Recession vs. Depression: An economic downturn is a challenging time for everyone. And almost every one of us has heard the terms recession and depression. These two terms are different from each other in many ways. The main difference between recession and depression is that a recession only lasts for months, while a depression lasts for years. Moreover, depression can be more severe than a recession because a recession only stays in one state or country, but depression has effects worldwide.
Let’s take a closer look at Depression versus Recession
|Recession lasts for months, during the depression for years
|Effect on Economy
|Both have a sharp, negative effect on the economy
|Depression occurs after long recessions
|Depression is more severe and lasts longer
Table of Contents
What Is Recession?
If we look at economic recession meaning: it is a decline in Gross Domestic Product. But there are high chances of getting a Gross Domestic Product contract for a period, but that does not mean a recession. The main characteristics of recession are unemployment, income reduction, industrial production, and fluctuating prices of goods and services. There have been 50 recessions in History till now. Most recently, the US had its recent recession, which was the 51st in History. This was a two-month recession in the early months of 2020 as the result of the onset of the pandemic. The recession has been very common throughout the 19th and 20th centuries. There were only 10 recession cycles between 1945 and 2001, which is fewer than the similar time period in the past. Some economists have concluded that this is because of the less violated business cycle.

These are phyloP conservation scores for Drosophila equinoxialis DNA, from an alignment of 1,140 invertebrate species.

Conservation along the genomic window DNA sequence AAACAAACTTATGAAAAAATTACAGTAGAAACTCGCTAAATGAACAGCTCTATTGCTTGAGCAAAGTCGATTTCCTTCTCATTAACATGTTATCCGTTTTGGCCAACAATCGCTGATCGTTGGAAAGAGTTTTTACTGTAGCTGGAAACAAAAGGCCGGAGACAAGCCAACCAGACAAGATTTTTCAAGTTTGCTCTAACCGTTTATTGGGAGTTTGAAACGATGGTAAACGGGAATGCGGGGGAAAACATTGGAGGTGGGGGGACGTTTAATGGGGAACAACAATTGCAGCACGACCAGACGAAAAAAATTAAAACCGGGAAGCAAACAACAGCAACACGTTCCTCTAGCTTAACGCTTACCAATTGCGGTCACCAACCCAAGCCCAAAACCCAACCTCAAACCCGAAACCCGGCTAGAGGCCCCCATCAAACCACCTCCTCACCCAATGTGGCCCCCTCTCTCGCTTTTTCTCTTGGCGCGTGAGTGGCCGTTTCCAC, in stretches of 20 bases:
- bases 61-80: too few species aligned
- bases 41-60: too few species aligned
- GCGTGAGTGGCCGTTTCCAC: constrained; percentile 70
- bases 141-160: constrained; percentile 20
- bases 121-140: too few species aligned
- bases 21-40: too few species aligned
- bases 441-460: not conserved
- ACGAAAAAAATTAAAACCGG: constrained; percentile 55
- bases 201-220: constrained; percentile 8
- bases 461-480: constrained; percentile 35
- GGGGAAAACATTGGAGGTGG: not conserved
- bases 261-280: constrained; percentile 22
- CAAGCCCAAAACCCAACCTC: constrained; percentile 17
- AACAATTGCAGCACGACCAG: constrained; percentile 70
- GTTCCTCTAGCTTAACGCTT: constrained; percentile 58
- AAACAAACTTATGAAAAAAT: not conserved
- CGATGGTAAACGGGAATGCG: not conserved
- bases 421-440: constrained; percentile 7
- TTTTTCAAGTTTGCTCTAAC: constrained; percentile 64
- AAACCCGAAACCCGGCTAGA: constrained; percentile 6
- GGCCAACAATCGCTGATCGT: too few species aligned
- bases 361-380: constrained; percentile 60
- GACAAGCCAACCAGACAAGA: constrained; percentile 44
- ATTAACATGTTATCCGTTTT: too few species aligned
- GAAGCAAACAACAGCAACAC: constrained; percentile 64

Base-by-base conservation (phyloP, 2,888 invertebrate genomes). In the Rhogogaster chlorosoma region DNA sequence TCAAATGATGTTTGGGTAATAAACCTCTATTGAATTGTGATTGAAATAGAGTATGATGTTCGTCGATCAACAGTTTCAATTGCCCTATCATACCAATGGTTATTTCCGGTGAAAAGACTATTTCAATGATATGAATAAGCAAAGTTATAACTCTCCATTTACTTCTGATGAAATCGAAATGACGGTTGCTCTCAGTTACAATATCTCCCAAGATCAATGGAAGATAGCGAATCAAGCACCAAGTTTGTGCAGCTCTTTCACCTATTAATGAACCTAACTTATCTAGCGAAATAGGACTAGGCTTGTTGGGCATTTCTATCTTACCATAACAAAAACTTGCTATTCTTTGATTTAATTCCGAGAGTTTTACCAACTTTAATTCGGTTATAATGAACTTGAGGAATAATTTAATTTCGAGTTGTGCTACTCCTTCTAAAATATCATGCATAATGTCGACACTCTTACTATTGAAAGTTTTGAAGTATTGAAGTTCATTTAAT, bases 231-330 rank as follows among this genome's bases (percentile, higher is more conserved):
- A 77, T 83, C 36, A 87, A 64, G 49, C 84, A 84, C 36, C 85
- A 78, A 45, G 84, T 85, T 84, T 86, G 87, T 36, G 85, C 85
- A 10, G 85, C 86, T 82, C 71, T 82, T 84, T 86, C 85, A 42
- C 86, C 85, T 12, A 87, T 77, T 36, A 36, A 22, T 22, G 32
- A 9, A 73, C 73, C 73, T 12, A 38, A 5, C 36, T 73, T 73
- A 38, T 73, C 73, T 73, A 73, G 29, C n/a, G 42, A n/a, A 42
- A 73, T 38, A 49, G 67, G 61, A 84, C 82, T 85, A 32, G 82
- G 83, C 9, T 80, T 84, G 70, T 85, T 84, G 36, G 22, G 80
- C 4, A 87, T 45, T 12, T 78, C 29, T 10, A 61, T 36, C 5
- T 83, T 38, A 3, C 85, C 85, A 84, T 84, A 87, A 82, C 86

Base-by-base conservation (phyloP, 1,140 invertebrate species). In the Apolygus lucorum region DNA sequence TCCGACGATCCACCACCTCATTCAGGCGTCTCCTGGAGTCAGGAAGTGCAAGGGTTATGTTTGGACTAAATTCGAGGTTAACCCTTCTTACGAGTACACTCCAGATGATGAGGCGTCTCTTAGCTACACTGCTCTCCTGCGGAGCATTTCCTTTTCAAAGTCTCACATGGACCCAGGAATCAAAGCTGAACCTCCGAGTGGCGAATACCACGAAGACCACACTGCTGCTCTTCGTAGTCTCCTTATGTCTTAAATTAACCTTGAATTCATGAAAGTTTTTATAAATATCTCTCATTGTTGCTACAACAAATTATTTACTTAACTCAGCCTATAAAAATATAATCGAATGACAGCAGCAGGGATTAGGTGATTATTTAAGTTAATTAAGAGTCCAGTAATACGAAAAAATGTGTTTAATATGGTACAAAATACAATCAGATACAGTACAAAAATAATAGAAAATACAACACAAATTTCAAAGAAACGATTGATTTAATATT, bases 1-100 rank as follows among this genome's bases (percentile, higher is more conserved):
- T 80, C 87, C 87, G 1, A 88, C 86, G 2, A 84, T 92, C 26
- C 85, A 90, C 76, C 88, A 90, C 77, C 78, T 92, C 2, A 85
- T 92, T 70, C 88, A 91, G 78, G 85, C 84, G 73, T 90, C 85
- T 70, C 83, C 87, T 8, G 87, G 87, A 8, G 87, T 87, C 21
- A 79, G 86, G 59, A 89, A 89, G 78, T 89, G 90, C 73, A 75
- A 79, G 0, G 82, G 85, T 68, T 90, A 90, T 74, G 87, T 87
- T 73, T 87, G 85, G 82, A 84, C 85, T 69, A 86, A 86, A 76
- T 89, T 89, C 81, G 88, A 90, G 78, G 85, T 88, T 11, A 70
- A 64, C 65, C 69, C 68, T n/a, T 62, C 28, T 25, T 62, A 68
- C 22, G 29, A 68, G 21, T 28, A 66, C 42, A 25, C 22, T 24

What Is Depression?
If we look at the economic depression meaning, it is an extreme downturn in economic activity which lasts for several years. There are various definitions and specifications for depression, as some people take depression as a widespread and more severe recession. High unemployment rates, stalled domestic business activity and international trade, are some of the characteristics of the depression. But when we have X unemployment rate or Y GDP, we cannot say that we have an official depression. Some experts believe that depression lasts only when economic activity is declining, while the common understanding is that depression lasts until economic activity has returned to its normal levels.